It is there in the landscape, in the slightly terrifying visit by an invalid raccoon, the termite infestations, alligator tracks, turkey vultures, squadrons of armadillos, the creepy step of a wandering egret, warning signs of bears and panthers, even the forests themselves, ‘probably overflowing with decomposing corpses’. She and Dan chose the ‘murkiness and potential of a Florida swamp’ over the predictable path they saw mapped out for them in New Zealand. Living in a place surrounded by these threats, she reasons, ‘made me feel like I was living a bold life. Every day I was facing my fears by just being and walking around amongst them.’
Now, that boldness is dissipating, revealing the suddenly fragile scaffolding of Georgie’s small family. As a parent, she says, she does not want to be a nervous mother—‘one who kept her kid on a leash so short it cut in and hurt in other ways’. But now, as she mulls over the events that may have led to Calvin’s death, she is fearful not only for her son’s future but also of losing Jason, Dan, and her independence. ‘Everything that had felt good and secure about [Dan], the things that I believed I still needed, didn’t want to not have, all those nautical ropes tied up in lovely tight knots, I also needed to be free of. I wanted to slide my feet across the deck of that boat—my boat—reach down, undo those ropes, and let them fall away.’ This possibility pulls at the loosening weave of her eight-year marriage, sharpening the tiny shafts of disaffection that have already perforated the fabric of their relationship. In the opening pages of the book, Finn falls and breaks his two front teeth while under Dan’s watch. ‘Finn falling, Dan shook up and shouldering it all, had resulted in an unexpected softening of my load that momentarily made me feel unworried, thrillingly careless.’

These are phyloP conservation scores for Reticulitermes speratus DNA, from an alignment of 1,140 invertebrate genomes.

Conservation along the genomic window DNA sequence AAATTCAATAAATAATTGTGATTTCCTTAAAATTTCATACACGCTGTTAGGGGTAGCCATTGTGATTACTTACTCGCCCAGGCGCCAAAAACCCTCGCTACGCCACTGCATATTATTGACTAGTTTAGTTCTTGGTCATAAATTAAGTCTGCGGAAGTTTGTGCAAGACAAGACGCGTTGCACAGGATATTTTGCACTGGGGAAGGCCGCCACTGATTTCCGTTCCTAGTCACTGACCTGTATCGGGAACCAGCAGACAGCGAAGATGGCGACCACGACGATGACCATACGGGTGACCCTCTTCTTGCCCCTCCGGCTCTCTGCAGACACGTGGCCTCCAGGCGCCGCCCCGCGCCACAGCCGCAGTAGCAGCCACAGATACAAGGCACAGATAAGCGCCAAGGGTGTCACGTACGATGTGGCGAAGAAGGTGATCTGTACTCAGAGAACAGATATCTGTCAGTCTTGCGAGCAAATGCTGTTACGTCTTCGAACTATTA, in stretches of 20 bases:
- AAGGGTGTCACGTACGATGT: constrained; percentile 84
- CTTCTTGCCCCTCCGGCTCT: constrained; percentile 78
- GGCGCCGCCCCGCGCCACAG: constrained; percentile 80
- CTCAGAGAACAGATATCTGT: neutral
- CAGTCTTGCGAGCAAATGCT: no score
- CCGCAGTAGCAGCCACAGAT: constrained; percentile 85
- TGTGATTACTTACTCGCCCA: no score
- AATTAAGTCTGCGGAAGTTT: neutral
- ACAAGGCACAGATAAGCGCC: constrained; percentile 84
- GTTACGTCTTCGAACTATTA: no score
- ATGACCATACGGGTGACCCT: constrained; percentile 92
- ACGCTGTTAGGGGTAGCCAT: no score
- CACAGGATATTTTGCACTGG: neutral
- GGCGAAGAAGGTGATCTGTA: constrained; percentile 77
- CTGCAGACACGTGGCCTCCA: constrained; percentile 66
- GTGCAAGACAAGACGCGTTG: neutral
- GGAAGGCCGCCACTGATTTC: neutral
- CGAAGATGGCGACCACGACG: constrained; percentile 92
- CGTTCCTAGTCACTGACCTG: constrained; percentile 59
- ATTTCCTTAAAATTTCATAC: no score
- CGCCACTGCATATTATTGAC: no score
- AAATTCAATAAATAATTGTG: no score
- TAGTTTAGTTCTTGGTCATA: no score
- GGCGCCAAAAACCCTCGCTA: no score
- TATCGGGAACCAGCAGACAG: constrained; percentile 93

After Dan fails to spot a bald eagle through her binoculars, Georgie keeps a second sighting to herself. ‘It was partially the thought of having to deal with Dan and the binoculars again, sensing how easily that might boil over, but that wasn’t all. I also suddenly wanted to keep the eagle for myself.’ Bit by bit, small cut by small cut, Georgie’s secrets and Dan’s silences pervade the assumed bonds of their relationship. She does not tell Dan immediately about her ‘grisly’ discovery; he does not tell her that he knows about her affair with Jason.
Lane is an evocative writer with an impressive backstory. Now teaching at Hagley Writers’ Institute in Ōtautahi Christchurch, she holds an MFA in Fiction from the University of Florida, an MA from the International Institute of Modern Letters, and a BFA from Elam School of Fine Arts. She was the founding publisher and editor of Hue + Cry Press and is an associate editor at Contemporary HUM. Her first novel, The Swimmers (2020)—begun when Lane was living in Florida with her partner and 20-month-old son—was longlisted for the 2021 Ockham NZ Book Awards.